The Slap Heard World-Wide

Published on 29 March 2022 at 11:53

I’m going to start with physical violence isn’t the answer. Will Smith was wrong.

I wanted to get this out of the way because my personal opinion is the same, but I also understand how things got to where they did. I will also add that out of all the opinions and discussions about this incident “Roland Martin, Unfiltered” had the most comprehensive panel discussion. I don’t always agree with Roland Martin (which is okay), but he did an excellent job in pulling this topic apart in a way to show how there was way more to it than the result.

I’ll start with Chris Rock and “the joke” because it is assumed to be the impetus of the incident. Rock should have been more thoughtful and less personal in his targeting. Looking back, his jokes about everyone else were about their body of work, film roles, or their relationships. The joke about Pinkett-Smith was about her physical appearance, which made it personal. Her bald head.

In case you didn’t know, I am an African American woman. So, I have a bit of insight into the fact that Black Women usually don’t just go around shaving their heads on impulse. There is either a health-related reason or a deeply personal reason for doing so. So, on its face, I would have assumed that there was a reason and not made fun of it. He could have come for anything else, and others did. As a matter of fact, the Smiths were the butt of a few jokes that night. That joke was also deeper than hair. The actual star of GI Jane cheated on her husband with a younger man (a costar of “That 70’s Show”), so still, it was personal and disrespectful. Will has also approached Chris about this same thing before, so he knew he was crossing a line. Could it be that Will just met his limit?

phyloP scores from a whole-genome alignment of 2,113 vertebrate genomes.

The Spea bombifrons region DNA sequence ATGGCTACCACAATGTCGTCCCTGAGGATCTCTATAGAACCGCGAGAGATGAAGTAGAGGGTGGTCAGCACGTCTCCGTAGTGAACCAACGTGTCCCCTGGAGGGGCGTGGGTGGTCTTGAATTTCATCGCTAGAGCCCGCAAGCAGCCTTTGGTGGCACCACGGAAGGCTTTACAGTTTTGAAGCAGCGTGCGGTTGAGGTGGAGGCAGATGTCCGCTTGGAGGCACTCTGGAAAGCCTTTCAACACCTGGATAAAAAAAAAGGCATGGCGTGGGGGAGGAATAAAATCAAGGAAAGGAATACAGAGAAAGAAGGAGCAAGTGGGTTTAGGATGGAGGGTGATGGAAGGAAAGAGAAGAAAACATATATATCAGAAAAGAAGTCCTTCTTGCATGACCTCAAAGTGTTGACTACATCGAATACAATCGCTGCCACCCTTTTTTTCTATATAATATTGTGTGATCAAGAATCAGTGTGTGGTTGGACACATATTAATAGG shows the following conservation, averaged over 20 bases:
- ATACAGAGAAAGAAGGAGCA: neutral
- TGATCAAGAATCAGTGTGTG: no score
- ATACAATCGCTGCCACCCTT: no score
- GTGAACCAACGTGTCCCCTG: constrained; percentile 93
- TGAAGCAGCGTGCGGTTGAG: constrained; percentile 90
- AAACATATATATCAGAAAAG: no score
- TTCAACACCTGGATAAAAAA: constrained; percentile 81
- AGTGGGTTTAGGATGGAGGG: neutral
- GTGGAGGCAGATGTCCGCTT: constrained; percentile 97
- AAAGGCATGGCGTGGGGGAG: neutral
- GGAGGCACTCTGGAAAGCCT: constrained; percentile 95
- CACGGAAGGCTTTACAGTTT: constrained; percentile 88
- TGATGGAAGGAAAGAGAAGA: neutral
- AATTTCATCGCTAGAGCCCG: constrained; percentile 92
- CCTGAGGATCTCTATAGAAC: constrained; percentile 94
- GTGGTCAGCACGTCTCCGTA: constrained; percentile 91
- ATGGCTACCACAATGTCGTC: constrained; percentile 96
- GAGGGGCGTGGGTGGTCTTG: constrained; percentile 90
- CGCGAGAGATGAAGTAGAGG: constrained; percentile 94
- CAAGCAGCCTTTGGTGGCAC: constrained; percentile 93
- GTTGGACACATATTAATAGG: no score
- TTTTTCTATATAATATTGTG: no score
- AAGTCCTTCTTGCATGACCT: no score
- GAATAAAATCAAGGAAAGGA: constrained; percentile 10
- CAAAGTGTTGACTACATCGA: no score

Back to Rock, creator of the “Good Hair” documentary, making a joke about a black woman’s shaved head (which gives me the ultimate in irony). This joke was told on a world stage, in front of her husband, children, and Hollywood peers. The look on Pinkett-Smith’s face was one of “I’m sick of this shit”. Rock, apparently unaware of what was just set in motion, keeps going until Smith walks onto the stage and Batman Slaps him. Now my first question is, how was he able to get up there and just walk right upon him? But it’s been explained to me that there are no seat-fillers at the Oscar’s so there is no security either. Smith makes it to the stage, squares up, and proceeds to smack the proverbial taste out of Rock’s mouth. Rock is understandably shocked, sucks it up, doesn’t retaliate, and remains professional (however, I will add that Smith is bigger and stronger than him, so there’s that). I will give Rock his due for his professionalism after the incident. He kept it pushing. After counseling by Denzel and others (yes, people did run to him and not just Smith) he kept the show going. Also, Rock is from Brooklyn and has a black mama and daughters. He knows better.

This was par for the comedic course, right? Maybe, but I know far funnier comedians (shout out to Eric Kimbrough & Kim Vaughn) and yes, they will clown you! But they are also more than prepared for the consequences of their jokes. They are also funny without denigrating people just on general purpose, they are amazing storytellers. Eric will tell you, “you run up on me, you will get what you are looking for”. And I can only respect that point of view. He is accountable for what he says on that mic and will deal with the consequences of the jokes he chooses to tell.